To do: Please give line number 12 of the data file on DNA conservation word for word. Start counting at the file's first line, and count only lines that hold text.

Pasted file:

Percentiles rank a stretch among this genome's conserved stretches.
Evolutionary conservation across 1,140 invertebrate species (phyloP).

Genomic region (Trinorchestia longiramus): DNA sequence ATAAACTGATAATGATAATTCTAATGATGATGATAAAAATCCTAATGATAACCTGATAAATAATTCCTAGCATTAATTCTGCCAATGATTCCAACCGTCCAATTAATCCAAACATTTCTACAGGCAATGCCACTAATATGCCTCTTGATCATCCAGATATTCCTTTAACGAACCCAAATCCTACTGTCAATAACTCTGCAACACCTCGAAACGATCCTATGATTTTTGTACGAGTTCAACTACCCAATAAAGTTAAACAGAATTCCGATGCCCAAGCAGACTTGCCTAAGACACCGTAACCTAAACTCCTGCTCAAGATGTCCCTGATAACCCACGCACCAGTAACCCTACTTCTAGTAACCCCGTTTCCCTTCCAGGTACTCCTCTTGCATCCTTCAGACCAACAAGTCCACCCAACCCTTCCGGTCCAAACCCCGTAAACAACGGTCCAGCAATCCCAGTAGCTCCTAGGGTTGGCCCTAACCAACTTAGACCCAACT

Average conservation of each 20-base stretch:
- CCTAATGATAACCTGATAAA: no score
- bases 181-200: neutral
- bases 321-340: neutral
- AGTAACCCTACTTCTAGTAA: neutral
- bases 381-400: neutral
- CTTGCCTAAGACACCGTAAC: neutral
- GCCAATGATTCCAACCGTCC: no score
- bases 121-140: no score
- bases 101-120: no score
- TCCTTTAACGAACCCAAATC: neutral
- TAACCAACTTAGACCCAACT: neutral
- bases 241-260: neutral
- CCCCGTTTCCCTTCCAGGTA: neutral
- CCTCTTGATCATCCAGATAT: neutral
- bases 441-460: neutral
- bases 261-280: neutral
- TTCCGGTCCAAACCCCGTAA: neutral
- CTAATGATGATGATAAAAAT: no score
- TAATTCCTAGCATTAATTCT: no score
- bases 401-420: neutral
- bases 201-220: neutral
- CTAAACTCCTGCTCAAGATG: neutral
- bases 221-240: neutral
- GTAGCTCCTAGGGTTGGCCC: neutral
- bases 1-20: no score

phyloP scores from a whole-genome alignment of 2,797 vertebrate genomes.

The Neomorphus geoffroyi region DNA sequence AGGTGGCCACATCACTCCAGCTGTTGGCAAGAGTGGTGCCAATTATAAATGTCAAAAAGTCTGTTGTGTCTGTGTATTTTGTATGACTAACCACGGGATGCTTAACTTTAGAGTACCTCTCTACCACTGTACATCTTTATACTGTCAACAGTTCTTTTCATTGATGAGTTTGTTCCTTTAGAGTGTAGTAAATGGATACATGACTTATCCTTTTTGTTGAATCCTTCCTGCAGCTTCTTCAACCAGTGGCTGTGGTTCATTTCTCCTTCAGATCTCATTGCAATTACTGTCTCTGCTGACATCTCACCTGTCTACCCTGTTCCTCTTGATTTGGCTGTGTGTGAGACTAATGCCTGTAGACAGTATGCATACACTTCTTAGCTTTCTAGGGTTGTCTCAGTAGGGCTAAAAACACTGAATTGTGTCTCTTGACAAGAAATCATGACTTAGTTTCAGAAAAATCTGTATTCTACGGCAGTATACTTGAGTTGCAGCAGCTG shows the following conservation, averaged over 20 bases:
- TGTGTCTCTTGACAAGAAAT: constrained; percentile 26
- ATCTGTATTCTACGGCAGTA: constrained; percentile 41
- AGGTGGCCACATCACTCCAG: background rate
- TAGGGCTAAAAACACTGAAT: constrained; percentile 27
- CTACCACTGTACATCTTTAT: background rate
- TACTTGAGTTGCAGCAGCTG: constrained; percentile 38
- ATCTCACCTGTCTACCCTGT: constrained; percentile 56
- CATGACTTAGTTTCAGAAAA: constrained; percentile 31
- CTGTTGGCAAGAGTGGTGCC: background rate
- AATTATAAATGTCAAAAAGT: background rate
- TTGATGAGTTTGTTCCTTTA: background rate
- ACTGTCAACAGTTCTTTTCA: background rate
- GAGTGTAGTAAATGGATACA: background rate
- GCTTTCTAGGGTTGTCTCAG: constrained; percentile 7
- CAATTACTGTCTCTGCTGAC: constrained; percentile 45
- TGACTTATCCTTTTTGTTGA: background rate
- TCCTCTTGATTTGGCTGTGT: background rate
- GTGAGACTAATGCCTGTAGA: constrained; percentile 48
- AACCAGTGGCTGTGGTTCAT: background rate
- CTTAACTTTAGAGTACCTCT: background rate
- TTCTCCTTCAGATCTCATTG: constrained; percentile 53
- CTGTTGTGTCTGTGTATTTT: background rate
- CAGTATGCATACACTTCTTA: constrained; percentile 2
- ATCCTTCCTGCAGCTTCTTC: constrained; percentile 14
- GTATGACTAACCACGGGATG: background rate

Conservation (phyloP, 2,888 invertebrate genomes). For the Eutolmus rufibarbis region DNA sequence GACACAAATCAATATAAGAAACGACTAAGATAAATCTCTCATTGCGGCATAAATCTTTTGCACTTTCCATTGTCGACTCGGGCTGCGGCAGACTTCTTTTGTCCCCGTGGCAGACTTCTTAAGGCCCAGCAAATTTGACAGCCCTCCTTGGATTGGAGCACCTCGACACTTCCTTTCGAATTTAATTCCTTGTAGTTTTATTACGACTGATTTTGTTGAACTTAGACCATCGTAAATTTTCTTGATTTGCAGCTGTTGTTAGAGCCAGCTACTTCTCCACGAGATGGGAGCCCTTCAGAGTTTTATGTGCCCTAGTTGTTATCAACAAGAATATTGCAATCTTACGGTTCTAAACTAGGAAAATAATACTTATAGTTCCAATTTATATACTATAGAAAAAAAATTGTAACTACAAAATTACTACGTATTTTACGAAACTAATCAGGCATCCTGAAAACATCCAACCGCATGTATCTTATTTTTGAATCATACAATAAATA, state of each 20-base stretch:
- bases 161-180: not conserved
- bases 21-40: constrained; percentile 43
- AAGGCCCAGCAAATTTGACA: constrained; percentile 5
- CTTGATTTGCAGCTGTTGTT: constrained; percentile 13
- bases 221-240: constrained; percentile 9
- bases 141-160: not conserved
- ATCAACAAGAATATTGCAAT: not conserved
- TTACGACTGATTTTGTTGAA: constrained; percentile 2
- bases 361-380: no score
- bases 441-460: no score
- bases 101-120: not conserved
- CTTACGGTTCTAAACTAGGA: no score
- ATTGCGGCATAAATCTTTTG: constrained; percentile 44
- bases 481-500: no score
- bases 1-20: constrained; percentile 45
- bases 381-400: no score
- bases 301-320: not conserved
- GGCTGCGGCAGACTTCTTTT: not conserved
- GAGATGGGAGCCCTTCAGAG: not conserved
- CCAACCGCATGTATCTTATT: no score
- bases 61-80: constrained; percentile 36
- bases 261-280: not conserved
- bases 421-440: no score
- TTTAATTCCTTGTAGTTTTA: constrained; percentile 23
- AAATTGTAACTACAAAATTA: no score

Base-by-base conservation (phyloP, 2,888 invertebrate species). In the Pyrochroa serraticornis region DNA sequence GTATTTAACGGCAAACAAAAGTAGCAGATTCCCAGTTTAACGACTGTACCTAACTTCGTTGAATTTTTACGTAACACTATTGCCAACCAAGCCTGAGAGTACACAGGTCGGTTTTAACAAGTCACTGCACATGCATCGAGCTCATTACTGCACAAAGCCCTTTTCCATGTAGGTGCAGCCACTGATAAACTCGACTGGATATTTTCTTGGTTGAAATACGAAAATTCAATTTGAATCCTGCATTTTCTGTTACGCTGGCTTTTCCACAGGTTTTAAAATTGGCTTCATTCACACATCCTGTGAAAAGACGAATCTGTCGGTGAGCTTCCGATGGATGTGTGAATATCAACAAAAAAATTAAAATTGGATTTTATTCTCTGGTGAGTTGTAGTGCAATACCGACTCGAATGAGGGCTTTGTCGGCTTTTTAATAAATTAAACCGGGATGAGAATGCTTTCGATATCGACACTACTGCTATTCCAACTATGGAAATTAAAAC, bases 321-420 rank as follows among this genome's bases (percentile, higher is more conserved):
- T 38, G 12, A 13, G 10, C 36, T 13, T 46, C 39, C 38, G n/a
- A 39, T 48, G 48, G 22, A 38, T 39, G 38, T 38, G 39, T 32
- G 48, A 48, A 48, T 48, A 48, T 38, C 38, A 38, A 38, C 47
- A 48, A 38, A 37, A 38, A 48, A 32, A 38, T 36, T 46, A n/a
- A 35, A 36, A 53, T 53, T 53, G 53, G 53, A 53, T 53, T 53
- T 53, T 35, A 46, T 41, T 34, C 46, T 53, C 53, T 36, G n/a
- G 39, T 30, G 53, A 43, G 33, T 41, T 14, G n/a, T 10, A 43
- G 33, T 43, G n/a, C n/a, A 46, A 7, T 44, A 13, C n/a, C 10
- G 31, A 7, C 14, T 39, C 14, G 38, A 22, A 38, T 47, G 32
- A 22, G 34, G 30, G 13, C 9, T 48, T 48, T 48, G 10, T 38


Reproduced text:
- bases 121-140: no score